Wednesday, August 12, 2009

Nietzsche's "Genealogy of Morals"

The Genealogy comprises three related essays. The first essay searches for the origin of the ideas "good and evil" and "good and bad." Briefly, "good and bad" belongs to a master, or aristocratic, morality: what is noble is good, what is contemptible is bad. The idea of "good and evil," however, belongs to a slave, or subordinate, morality, based on ressentiment: what removes suffering is good, what imposes suffering is evil. Nietzsche argues that with the triumph of Judaism, through Christianity, slave morality has trumped master morality.

The second essay seeks to explain the origin and history of such ideas as "guilt," and "bad conscience." After relating the ideas to business contracts, Nietzsche hypothesizes that bad conscience is "the serious illness" contracted by man under the stress of becoming a part of a peaceful society, when all his instincts drive him towards "the wilderness, to war, to prowling, to adventure."

The third essay asks, "What is the Meaning of Ascetic Ideals?" Its deepest answer is that the ascetic ideal, though it is anti-life, a will to nothingness, is still an attempt to save the will, in the face of existential absurdity.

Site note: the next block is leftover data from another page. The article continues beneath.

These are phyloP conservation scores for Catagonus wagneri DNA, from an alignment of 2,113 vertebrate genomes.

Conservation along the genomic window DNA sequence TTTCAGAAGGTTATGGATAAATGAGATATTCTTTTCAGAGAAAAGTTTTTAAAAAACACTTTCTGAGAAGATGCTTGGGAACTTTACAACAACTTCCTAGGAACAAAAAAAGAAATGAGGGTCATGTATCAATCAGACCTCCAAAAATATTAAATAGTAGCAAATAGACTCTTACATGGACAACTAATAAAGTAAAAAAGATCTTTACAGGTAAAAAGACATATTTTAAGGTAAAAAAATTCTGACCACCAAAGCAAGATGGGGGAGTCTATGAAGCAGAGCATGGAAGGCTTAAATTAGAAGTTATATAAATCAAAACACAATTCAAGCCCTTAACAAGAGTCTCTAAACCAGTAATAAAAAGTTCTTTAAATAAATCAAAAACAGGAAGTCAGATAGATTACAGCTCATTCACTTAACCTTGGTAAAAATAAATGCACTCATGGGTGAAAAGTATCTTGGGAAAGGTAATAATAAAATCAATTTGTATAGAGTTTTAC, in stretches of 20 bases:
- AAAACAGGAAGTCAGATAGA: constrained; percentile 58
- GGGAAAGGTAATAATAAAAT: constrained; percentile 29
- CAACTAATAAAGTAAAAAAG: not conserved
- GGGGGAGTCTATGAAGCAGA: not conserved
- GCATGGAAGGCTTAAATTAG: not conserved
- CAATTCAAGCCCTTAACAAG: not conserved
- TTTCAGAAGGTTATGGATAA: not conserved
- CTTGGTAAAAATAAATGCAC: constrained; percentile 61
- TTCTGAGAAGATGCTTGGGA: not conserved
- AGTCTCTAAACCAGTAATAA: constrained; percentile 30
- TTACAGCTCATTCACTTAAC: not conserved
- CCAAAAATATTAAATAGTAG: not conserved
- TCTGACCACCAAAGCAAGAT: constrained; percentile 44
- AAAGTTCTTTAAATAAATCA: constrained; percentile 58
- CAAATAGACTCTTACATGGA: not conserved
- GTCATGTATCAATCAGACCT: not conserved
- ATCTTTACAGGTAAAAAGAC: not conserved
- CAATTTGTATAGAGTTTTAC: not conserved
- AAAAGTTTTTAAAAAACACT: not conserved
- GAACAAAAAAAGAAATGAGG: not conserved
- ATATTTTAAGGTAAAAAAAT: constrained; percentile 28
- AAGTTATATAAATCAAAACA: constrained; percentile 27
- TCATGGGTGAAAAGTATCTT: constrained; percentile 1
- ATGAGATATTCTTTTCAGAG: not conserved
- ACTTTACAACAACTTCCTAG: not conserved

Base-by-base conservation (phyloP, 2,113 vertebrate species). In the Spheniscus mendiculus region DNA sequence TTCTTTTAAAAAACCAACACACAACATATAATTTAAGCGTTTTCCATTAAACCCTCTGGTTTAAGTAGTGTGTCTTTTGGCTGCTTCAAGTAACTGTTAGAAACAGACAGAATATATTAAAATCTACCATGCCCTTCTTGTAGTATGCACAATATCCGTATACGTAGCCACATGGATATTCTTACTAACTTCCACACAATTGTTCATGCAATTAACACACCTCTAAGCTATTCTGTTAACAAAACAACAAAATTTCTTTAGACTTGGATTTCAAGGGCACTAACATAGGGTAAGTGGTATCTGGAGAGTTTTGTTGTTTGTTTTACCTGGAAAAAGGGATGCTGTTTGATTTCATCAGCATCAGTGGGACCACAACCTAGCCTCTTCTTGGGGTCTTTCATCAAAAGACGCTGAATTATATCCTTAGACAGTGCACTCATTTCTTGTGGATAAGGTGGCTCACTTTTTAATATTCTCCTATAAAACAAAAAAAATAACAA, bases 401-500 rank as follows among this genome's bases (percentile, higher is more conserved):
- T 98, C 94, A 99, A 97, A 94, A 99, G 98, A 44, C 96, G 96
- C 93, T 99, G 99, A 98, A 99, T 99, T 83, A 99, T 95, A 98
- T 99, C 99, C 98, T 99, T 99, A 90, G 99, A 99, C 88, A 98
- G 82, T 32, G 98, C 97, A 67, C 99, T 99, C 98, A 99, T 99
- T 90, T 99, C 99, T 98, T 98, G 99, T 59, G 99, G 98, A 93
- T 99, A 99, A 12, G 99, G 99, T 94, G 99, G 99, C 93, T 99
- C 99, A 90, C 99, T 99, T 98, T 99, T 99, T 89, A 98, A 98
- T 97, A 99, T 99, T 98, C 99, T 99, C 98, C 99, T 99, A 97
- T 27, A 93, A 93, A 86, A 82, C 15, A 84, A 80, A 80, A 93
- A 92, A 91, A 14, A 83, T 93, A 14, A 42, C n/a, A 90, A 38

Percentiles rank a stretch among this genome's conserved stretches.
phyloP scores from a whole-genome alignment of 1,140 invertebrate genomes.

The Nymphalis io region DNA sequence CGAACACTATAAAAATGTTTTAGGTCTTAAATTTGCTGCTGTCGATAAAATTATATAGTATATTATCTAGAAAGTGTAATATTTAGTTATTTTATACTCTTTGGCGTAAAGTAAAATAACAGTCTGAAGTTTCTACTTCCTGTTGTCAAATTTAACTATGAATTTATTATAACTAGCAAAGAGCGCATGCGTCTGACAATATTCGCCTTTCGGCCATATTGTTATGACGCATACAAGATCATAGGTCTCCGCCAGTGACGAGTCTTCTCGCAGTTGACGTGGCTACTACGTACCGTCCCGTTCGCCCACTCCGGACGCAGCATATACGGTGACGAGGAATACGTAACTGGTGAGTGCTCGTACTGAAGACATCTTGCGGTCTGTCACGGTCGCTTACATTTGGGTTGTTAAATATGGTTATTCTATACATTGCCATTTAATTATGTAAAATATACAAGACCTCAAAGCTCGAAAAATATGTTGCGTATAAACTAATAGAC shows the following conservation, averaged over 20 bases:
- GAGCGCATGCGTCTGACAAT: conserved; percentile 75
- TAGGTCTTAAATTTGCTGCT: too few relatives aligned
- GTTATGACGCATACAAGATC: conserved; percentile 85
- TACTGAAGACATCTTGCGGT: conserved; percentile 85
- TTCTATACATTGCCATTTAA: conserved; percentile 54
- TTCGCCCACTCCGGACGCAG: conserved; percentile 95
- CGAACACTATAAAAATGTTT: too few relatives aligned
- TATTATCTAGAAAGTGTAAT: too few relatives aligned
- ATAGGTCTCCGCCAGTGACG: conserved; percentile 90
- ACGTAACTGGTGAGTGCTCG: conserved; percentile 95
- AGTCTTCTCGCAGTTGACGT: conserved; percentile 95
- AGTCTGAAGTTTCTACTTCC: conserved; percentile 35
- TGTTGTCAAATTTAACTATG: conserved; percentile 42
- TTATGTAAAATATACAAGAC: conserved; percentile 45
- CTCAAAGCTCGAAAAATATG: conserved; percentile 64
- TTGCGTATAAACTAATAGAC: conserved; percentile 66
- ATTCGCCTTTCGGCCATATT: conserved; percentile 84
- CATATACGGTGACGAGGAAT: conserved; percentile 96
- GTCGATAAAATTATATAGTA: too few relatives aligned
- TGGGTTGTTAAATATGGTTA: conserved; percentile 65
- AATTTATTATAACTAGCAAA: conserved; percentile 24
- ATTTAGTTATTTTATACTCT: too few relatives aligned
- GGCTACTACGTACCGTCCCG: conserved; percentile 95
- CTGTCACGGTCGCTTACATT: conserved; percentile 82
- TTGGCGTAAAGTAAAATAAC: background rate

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Nietzsche as historian:

. . . there is for historiography of any kind no more important proposition than the one it took such effort to establish but which really ought to be established now: the cause of the origin of a thing and its eventual utility, its actual employment and place in a system of purposes, lie worlds apart; whatever exists, having somehow come into being, is again and again reinterpreted to new ends, taken over, transformed, and redirected by some power superior to it; all events in the organic world are a subduing, a becoming master, and all subduing and becoming master involves a fresh interpretation, an adaptation through which any previous "meaning" and "purpose" are necessarily obscured or even obliterated.

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On art:

(. . . art, in which precisely the lie is sanctified and the will to deception has a good conscience, is much more fundamentally opposed to the ascetic ideal than is science: this was instinctively sensed by Plato, the greatest enemy of art Europe has yet produced. Plato versus Homer: that is the complete, the genuine antagonism--there the sincerest advocate of the "beyond," the great slanderer of life; here the instinctive deifier, the golden nature. To place himself in the service of the ascetic ideal is therefore the most distinctive corruption of an artist that is all possible; unhappily, also one of the most common forms of corruption, for nothing is more easily corrupted than an artist.)

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